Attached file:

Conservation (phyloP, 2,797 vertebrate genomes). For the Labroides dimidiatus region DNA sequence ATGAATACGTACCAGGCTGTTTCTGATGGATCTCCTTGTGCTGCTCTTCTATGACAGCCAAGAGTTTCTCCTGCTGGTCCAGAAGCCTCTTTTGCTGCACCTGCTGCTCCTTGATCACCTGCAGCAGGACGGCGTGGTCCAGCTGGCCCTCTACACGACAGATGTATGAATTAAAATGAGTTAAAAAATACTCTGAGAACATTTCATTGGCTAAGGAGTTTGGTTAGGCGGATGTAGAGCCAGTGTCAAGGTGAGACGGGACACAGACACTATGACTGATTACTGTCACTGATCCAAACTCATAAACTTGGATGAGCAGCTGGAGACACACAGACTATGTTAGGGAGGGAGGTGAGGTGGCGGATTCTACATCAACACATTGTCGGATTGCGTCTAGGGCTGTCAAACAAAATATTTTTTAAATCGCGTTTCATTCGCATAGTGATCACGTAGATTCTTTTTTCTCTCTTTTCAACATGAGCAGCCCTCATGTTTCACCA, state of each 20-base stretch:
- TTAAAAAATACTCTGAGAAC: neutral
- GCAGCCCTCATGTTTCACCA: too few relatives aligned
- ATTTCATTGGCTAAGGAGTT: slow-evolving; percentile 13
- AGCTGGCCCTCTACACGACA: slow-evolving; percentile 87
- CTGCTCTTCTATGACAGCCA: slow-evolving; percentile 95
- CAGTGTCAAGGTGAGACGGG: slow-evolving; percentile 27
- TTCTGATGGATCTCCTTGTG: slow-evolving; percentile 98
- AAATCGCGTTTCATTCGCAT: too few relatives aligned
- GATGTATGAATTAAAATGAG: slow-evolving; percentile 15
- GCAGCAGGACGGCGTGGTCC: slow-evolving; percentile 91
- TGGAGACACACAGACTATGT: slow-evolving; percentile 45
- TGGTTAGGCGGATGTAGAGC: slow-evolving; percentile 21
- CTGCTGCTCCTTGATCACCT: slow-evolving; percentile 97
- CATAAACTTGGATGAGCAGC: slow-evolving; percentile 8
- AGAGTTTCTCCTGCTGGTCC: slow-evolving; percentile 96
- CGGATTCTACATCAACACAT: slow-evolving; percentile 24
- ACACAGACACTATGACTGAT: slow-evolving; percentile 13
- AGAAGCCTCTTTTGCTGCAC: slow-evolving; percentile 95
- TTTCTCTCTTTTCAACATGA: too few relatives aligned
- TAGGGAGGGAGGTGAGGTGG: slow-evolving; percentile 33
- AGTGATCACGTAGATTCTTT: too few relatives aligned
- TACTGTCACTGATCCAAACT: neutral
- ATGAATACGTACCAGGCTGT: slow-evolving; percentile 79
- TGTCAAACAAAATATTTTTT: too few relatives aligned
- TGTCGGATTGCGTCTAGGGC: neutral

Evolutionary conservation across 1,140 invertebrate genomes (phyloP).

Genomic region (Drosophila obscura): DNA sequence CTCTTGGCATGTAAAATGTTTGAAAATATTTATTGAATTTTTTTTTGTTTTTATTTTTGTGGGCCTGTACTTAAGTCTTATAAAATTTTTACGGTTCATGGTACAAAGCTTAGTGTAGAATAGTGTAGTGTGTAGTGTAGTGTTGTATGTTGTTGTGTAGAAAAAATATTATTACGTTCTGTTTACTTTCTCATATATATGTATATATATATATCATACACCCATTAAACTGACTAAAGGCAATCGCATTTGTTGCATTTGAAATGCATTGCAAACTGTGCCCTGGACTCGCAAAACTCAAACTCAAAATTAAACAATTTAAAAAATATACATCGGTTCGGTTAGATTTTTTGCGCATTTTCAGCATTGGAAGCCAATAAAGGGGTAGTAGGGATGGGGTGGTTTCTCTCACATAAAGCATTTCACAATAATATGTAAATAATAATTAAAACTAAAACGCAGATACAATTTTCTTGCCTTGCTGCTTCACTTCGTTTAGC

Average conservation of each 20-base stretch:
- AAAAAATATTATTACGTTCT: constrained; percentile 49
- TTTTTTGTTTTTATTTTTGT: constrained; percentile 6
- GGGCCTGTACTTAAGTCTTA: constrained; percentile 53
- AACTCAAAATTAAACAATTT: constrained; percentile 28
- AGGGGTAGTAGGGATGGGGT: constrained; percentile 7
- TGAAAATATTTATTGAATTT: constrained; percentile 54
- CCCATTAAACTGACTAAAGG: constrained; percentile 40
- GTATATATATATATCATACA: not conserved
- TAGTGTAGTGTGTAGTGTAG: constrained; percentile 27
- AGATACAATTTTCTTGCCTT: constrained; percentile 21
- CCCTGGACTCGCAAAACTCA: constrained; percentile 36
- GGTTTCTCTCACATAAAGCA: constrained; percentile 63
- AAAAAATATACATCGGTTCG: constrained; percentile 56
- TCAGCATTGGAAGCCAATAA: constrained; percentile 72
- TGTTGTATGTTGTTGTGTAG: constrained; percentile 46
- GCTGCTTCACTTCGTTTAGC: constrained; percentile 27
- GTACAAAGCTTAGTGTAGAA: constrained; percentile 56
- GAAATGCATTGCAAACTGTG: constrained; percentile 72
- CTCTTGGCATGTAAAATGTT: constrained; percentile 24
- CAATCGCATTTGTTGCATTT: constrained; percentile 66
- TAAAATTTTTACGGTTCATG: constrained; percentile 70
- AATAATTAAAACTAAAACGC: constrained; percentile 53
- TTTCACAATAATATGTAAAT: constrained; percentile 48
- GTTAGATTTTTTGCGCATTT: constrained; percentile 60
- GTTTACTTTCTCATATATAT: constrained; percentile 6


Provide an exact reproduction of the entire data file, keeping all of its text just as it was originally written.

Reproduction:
Conservation (phyloP, 2,797 vertebrate genomes). For the Labroides dimidiatus region DNA sequence ATGAATACGTACCAGGCTGTTTCTGATGGATCTCCTTGTGCTGCTCTTCTATGACAGCCAAGAGTTTCTCCTGCTGGTCCAGAAGCCTCTTTTGCTGCACCTGCTGCTCCTTGATCACCTGCAGCAGGACGGCGTGGTCCAGCTGGCCCTCTACACGACAGATGTATGAATTAAAATGAGTTAAAAAATACTCTGAGAACATTTCATTGGCTAAGGAGTTTGGTTAGGCGGATGTAGAGCCAGTGTCAAGGTGAGACGGGACACAGACACTATGACTGATTACTGTCACTGATCCAAACTCATAAACTTGGATGAGCAGCTGGAGACACACAGACTATGTTAGGGAGGGAGGTGAGGTGGCGGATTCTACATCAACACATTGTCGGATTGCGTCTAGGGCTGTCAAACAAAATATTTTTTAAATCGCGTTTCATTCGCATAGTGATCACGTAGATTCTTTTTTCTCTCTTTTCAACATGAGCAGCCCTCATGTTTCACCA, state of each 20-base stretch:
- TTAAAAAATACTCTGAGAAC: neutral
- GCAGCCCTCATGTTTCACCA: too few relatives aligned
- ATTTCATTGGCTAAGGAGTT: slow-evolving; percentile 13
- AGCTGGCCCTCTACACGACA: slow-evolving; percentile 87
- CTGCTCTTCTATGACAGCCA: slow-evolving; percentile 95
- CAGTGTCAAGGTGAGACGGG: slow-evolving; percentile 27
- TTCTGATGGATCTCCTTGTG: slow-evolving; percentile 98
- AAATCGCGTTTCATTCGCAT: too few relatives aligned
- GATGTATGAATTAAAATGAG: slow-evolving; percentile 15
- GCAGCAGGACGGCGTGGTCC: slow-evolving; percentile 91
- TGGAGACACACAGACTATGT: slow-evolving; percentile 45
- TGGTTAGGCGGATGTAGAGC: slow-evolving; percentile 21
- CTGCTGCTCCTTGATCACCT: slow-evolving; percentile 97
- CATAAACTTGGATGAGCAGC: slow-evolving; percentile 8
- AGAGTTTCTCCTGCTGGTCC: slow-evolving; percentile 96
- CGGATTCTACATCAACACAT: slow-evolving; percentile 24
- ACACAGACACTATGACTGAT: slow-evolving; percentile 13
- AGAAGCCTCTTTTGCTGCAC: slow-evolving; percentile 95
- TTTCTCTCTTTTCAACATGA: too few relatives aligned
- TAGGGAGGGAGGTGAGGTGG: slow-evolving; percentile 33
- AGTGATCACGTAGATTCTTT: too few relatives aligned
- TACTGTCACTGATCCAAACT: neutral
- ATGAATACGTACCAGGCTGT: slow-evolving; percentile 79
- TGTCAAACAAAATATTTTTT: too few relatives aligned
- TGTCGGATTGCGTCTAGGGC: neutral

Evolutionary conservation across 1,140 invertebrate genomes (phyloP).

Genomic region (Drosophila obscura): DNA sequence CTCTTGGCATGTAAAATGTTTGAAAATATTTATTGAATTTTTTTTTGTTTTTATTTTTGTGGGCCTGTACTTAAGTCTTATAAAATTTTTACGGTTCATGGTACAAAGCTTAGTGTAGAATAGTGTAGTGTGTAGTGTAGTGTTGTATGTTGTTGTGTAGAAAAAATATTATTACGTTCTGTTTACTTTCTCATATATATGTATATATATATATCATACACCCATTAAACTGACTAAAGGCAATCGCATTTGTTGCATTTGAAATGCATTGCAAACTGTGCCCTGGACTCGCAAAACTCAAACTCAAAATTAAACAATTTAAAAAATATACATCGGTTCGGTTAGATTTTTTGCGCATTTTCAGCATTGGAAGCCAATAAAGGGGTAGTAGGGATGGGGTGGTTTCTCTCACATAAAGCATTTCACAATAATATGTAAATAATAATTAAAACTAAAACGCAGATACAATTTTCTTGCCTTGCTGCTTCACTTCGTTTAGC

Average conservation of each 20-base stretch:
- AAAAAATATTATTACGTTCT: constrained; percentile 49
- TTTTTTGTTTTTATTTTTGT: constrained; percentile 6
- GGGCCTGTACTTAAGTCTTA: constrained; percentile 53
- AACTCAAAATTAAACAATTT: constrained; percentile 28
- AGGGGTAGTAGGGATGGGGT: constrained; percentile 7
- TGAAAATATTTATTGAATTT: constrained; percentile 54
- CCCATTAAACTGACTAAAGG: constrained; percentile 40
- GTATATATATATATCATACA: not conserved
- TAGTGTAGTGTGTAGTGTAG: constrained; percentile 27
- AGATACAATTTTCTTGCCTT: constrained; percentile 21
- CCCTGGACTCGCAAAACTCA: constrained; percentile 36
- GGTTTCTCTCACATAAAGCA: constrained; percentile 63
- AAAAAATATACATCGGTTCG: constrained; percentile 56
- TCAGCATTGGAAGCCAATAA: constrained; percentile 72
- TGTTGTATGTTGTTGTGTAG: constrained; percentile 46
- GCTGCTTCACTTCGTTTAGC: constrained; percentile 27
- GTACAAAGCTTAGTGTAGAA: constrained; percentile 56
- GAAATGCATTGCAAACTGTG: constrained; percentile 72
- CTCTTGGCATGTAAAATGTT: constrained; percentile 24
- CAATCGCATTTGTTGCATTT: constrained; percentile 66
- TAAAATTTTTACGGTTCATG: constrained; percentile 70
- AATAATTAAAACTAAAACGC: constrained; percentile 53
- TTTCACAATAATATGTAAAT: constrained; percentile 48
- GTTAGATTTTTTGCGCATTT: constrained; percentile 60
- GTTTACTTTCTCATATATAT: constrained; percentile 6